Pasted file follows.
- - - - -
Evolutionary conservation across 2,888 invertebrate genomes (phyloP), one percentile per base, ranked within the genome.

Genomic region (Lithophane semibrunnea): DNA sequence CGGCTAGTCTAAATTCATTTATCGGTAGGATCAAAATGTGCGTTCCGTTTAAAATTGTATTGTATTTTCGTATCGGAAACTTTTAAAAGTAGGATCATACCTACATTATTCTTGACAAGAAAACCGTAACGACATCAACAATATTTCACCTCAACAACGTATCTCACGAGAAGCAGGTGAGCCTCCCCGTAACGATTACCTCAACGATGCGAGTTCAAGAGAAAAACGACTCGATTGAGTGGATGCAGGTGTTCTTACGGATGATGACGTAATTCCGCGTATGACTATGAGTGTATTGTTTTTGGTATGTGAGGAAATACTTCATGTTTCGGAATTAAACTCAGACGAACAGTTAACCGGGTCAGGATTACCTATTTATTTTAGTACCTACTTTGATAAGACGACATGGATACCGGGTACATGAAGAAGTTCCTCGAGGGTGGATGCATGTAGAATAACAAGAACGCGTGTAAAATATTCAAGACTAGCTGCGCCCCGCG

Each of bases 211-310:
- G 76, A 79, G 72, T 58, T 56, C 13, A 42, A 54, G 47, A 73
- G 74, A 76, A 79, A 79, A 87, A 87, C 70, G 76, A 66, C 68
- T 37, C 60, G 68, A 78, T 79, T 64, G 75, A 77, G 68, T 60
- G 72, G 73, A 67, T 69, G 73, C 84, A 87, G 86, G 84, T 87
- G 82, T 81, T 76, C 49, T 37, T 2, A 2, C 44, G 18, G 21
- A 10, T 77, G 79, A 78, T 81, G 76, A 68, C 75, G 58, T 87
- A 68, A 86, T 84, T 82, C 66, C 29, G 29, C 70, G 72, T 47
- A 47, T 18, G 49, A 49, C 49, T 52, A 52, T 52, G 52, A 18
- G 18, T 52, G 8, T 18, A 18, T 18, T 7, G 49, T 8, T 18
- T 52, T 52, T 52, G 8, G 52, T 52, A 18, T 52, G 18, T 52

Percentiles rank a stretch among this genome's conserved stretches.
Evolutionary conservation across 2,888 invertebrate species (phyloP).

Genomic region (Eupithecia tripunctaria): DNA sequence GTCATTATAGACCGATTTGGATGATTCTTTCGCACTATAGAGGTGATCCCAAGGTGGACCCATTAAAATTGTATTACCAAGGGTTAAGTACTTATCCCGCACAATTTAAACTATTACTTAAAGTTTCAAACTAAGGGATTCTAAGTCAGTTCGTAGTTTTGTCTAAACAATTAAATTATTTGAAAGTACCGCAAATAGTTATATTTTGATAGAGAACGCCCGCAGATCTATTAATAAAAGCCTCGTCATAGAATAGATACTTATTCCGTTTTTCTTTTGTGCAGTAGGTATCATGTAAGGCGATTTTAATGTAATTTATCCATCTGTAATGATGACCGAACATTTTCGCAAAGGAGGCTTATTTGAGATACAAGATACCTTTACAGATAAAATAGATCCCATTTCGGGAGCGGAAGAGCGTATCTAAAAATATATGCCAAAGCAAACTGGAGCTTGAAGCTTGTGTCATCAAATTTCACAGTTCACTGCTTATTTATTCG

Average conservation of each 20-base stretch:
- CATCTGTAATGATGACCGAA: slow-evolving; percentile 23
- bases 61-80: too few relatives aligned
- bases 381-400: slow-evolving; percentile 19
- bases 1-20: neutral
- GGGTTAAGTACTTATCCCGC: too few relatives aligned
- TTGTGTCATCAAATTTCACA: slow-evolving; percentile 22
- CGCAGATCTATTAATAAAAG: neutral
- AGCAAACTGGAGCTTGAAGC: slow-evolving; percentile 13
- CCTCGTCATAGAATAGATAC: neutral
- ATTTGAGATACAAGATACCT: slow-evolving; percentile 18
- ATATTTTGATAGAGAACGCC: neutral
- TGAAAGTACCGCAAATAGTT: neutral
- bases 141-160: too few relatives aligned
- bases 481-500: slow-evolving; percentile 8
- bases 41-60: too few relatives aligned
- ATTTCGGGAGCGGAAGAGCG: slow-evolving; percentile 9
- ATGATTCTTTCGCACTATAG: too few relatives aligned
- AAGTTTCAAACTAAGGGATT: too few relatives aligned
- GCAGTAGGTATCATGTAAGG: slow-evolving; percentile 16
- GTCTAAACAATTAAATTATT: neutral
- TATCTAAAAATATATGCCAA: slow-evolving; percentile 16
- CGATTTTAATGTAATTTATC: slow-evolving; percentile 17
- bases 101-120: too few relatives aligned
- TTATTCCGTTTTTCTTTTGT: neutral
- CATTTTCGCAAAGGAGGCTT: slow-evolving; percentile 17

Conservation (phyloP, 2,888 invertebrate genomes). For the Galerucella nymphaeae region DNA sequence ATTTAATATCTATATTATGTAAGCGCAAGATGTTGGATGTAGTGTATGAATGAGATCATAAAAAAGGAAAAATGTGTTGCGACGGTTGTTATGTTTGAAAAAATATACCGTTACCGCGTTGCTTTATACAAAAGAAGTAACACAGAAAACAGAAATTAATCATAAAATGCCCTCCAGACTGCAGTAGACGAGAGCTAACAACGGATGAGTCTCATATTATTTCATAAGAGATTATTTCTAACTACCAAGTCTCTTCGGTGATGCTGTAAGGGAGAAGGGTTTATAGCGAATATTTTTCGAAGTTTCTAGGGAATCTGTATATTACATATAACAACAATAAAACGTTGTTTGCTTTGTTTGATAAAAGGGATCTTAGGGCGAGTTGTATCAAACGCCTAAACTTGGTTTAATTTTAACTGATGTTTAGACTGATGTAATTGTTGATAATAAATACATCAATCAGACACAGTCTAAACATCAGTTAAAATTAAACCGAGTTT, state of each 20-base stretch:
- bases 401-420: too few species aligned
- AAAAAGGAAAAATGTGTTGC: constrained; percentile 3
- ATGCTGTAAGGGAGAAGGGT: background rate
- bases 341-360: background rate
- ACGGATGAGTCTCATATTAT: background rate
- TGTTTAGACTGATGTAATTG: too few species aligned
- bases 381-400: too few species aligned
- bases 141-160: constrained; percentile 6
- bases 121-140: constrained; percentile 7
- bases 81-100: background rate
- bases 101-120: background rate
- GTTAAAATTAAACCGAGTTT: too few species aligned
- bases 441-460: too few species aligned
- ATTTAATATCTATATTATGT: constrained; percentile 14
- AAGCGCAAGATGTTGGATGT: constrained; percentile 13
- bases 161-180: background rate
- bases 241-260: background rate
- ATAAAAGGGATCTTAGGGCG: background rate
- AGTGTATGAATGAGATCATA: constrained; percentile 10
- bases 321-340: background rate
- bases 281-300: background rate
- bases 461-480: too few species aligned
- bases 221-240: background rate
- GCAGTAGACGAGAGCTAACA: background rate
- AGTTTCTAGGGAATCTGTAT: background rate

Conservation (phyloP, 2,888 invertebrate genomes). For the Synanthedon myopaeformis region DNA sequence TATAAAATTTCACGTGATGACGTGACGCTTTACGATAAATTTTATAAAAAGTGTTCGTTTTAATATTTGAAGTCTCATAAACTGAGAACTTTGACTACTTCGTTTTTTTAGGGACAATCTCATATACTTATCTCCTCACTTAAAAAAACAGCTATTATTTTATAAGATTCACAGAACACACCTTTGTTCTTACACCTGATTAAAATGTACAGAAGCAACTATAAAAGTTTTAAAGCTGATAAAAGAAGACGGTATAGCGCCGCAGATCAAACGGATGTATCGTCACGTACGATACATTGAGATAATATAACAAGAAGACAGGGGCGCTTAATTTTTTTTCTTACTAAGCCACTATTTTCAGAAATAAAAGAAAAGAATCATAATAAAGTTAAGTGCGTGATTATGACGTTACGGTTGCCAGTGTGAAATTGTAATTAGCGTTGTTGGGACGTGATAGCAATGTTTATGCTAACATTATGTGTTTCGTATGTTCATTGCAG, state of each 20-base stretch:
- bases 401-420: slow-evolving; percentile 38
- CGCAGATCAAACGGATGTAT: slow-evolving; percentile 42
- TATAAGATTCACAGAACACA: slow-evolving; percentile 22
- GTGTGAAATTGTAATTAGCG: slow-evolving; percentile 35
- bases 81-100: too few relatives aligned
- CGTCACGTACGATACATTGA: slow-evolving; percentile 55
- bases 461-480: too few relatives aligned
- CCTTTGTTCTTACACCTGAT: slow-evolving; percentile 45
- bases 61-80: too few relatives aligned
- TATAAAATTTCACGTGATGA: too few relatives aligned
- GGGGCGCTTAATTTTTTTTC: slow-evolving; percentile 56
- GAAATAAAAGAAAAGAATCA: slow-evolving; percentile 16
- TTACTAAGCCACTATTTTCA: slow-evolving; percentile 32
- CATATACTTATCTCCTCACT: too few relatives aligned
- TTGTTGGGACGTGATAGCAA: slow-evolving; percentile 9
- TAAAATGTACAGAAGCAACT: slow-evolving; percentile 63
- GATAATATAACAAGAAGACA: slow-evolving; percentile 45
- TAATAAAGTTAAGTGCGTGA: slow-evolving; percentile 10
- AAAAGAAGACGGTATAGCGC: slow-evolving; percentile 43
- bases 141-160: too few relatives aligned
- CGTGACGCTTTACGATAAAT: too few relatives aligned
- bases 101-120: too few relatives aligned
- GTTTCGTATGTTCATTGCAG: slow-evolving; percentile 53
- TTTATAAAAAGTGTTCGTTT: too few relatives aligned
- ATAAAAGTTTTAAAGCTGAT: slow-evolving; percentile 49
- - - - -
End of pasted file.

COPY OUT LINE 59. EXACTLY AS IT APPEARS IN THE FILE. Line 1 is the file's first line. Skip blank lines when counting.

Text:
- bases 161-180: background rate